Consumer and Entertainment
Devices and Components
Mobile and Wireless
Network and Infrastructure
Services and Enablers

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Friday, June 15, 2007

Virtual World Hybrids

Michael Arrington of TechCrunch reports on emerging hybrids of real virtual worlds, pointing to GoogleEarth, Photosynth (Windows only) and to a new entry in the field, Everyscape, due to launch this fall. Here is Time Magazine's pick of the best GoogleEarth pictures. Arrington was interviewed recently by the podcasters at iinovate.

For a brief background, here's the HTML version of "Experience of a Hybrid Information Space between an Outdoor Field and an Immersive Virtual World", published in 2005 by T. Ogi (University of Tsukuba, Japan) and T. Fujise (Mitsubishi Research Institute, Inc.)

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Kundra as DC CTO

DC-based ExecutiveBiz has an interview with Vivek Kundra, in his new role as the CTO for Washington, DC. Kundra's top priotiry is advancing the Mayor’s agenda, simplifying government operations, and finding the innovative path. He anticipates that his office will going to play a significant role in transforming the DC Public Schools. He also notes that his father taught in the DC public schools for 16 years.

The Mayor's press release summarizes Kundra's role as IT Director for Arlington as well as his roles in emerging technology companies as a C level officer.

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Immigrant Entrepreneurs Update

Recent studies on immigrant entrepreneurs have been updated by the Ewing Marion Kauffman Foundation. They report that "... the educational backgrounds of immigrant entrepreneurs who were key founders of technology and engineering companies from 1995 to 2005 shows a strong correlation between educational attainment (particularly in science, technology, engineering and math) and entrepreneurship" and that "53 percent of the immigrant founders of U.S.-based technology and engineering companies completed their highest degrees in U.S. universities".
Demo has a brief summary and comparison to the earlier studies.

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Most Admired in Virginia

The following Virginia-based companies were identified by Fortune Magazine among the most admired companies nationally. (Links go to the magazine's company profiles and rankings)

Brink's, CarMax, Dominion Resources, LandAmerica Financial and Performance Food Group of the Richmond area

Gannett and General Dynamics of Northern Virginia

Norfolk Southern of Norfolk, and Smithfield Foods of Smithfield.

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Thursday, June 14, 2007

Digital Media Conference 07

The 4th annual Digital Media Conference will be held June 22 in Washington DC. The keynote speaker is Alex Welch of Photobucket; conference co-chairs are Ned Sherman, CEO & Publisher, Digital Media Wire, and Paul Sherman, Co-Founder & Editor-in-Chief, Tech Wire Publications.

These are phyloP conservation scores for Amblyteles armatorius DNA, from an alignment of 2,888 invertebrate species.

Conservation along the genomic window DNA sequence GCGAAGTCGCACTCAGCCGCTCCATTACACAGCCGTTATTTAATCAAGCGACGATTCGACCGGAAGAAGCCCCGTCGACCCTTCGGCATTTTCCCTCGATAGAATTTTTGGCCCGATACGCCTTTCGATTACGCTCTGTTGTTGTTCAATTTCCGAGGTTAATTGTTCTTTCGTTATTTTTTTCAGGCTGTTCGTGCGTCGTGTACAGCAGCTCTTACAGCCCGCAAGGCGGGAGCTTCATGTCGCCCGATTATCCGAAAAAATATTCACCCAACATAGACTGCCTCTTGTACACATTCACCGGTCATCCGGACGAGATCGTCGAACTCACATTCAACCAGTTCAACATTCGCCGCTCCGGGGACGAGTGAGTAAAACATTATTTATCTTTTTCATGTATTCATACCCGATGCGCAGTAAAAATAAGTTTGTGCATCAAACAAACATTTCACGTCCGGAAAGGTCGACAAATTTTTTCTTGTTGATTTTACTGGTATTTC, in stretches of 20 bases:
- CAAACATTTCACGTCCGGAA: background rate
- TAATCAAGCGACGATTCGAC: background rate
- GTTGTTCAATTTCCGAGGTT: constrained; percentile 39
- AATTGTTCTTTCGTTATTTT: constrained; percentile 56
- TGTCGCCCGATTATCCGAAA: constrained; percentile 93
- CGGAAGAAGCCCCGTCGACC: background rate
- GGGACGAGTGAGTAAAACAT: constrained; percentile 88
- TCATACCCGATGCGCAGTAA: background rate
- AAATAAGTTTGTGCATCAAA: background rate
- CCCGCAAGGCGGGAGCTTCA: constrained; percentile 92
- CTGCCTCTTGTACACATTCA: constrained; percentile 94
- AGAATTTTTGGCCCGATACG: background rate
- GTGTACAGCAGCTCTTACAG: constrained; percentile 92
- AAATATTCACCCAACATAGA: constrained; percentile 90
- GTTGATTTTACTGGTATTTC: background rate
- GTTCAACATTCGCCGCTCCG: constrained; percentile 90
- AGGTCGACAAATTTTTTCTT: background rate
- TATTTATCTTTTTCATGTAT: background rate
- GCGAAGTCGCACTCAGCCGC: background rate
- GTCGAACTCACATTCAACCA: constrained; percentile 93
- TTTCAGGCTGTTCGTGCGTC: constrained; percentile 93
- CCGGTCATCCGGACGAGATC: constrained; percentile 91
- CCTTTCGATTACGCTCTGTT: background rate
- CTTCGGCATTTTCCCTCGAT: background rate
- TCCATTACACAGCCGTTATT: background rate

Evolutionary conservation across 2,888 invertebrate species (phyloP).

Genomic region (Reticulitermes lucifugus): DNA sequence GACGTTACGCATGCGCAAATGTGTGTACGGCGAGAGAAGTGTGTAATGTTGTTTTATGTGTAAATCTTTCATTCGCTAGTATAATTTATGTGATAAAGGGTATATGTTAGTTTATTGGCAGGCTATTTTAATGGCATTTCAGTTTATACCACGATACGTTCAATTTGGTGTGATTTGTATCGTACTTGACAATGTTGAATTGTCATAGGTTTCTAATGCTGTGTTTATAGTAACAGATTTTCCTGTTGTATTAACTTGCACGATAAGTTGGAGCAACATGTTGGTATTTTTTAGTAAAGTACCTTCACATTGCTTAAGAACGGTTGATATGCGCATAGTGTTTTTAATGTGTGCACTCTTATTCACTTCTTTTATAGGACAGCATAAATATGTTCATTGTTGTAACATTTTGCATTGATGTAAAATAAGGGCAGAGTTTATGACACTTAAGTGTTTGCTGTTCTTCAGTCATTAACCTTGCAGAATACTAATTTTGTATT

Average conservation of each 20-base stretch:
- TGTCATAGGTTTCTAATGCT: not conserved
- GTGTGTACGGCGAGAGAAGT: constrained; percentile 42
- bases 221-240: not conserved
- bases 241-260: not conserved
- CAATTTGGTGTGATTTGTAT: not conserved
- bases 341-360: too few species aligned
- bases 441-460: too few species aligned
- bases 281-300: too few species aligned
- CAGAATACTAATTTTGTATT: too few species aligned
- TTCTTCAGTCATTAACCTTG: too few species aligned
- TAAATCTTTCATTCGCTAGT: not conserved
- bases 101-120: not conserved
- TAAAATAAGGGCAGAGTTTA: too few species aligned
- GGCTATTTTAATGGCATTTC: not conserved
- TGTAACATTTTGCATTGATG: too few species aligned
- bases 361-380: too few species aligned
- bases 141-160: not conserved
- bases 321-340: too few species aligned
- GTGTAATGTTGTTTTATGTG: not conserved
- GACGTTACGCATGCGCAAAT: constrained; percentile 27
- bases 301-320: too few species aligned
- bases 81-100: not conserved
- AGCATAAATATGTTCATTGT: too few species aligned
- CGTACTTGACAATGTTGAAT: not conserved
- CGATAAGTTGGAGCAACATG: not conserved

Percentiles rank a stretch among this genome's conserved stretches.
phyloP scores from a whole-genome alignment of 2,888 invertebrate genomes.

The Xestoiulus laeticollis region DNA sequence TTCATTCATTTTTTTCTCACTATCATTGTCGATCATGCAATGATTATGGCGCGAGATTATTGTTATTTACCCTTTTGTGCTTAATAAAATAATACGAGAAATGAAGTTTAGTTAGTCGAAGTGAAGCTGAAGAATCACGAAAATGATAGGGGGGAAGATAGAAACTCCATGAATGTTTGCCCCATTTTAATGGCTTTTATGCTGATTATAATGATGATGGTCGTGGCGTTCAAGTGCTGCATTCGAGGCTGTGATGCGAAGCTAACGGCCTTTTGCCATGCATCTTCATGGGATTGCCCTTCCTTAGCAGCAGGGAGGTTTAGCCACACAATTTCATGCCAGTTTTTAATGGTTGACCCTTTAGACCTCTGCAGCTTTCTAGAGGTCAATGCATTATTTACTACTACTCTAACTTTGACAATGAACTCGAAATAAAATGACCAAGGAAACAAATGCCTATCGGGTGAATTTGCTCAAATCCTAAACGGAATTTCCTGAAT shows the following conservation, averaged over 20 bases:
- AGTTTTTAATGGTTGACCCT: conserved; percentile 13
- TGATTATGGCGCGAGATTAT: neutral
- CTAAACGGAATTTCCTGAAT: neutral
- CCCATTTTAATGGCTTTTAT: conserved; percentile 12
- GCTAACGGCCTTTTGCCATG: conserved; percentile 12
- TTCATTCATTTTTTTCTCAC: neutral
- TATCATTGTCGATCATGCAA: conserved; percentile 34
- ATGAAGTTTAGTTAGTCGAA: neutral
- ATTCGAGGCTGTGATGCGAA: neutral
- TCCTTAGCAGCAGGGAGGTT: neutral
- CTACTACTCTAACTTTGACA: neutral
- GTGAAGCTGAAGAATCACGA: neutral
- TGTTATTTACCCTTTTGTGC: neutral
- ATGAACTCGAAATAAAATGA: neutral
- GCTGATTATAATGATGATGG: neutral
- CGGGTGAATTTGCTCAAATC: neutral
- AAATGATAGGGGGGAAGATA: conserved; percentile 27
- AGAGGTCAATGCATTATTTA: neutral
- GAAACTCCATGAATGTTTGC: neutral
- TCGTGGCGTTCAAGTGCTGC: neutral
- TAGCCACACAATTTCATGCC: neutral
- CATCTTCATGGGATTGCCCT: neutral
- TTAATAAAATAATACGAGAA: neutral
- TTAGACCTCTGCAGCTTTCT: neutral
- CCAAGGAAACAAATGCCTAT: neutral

Virtual worlds will be represented by Damon Taylor of The Electric Sheep Company.

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Rome Reborn, Virtually

c|net news has a new piece on a virtual historical world, the Rome Reborn 1.0 project at the University of Virginia Institute for Advanced Technology in the Humanities under the leadership of Dr. Bernard Frischer, who founded the UCLA CVR Lab. On June 11, Mayor Walter Veltroni of Rome unveiled a public viewing. Photo Copyright University of Virginia

The project began at the University of California, nearly 10 years ago, and has involved collaboration among UVA, the UCLA Experimental Technologies Center, the UCLA Cultural Virtual Reality Lab, and the Reverse Engineering Lab at the Politecnico de Milan.

The project shows almost the entire city of Rome within the 13-mile-long Aurelian Walls in 320 A.D., when Rome was the multicultural capital of the Western world.
According to the CVR site, the material will be available from the Perseus Digital Library at Tufts University.

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ManyEyes Revisited

IBM's data visualization work with ManyEyes is reviewed in BusinessWeek.

To the IBM leaders of this project, Martin Wattenberg and Fernanda B. Viégas, the perspective "isn't just about creating pretty pictures, although the graphs are eye-catching. These are neat, visual condensations of information that prompt deep analysis." Snippet from the Business Week article.

Some other perspectives, from Stamen Design Studio, ReadWriteWeb, Useful Chemistry, and BGN's earlier pointers.

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Wednesday, June 13, 2007

VC Power Failures

According to a recent LA Times story, VCs in Silicon Valley are suffering from frequent power outages these days.
Always on the leading edge of technology, many firms use Internet-based telephone systems. That means that when the power goes out and Internet routers fail, so do the phone lines. Mobile phones don't provide much help — the rolling hills that help make the area such an attractive one for financiers also make it notoriously bad for cellphone reception.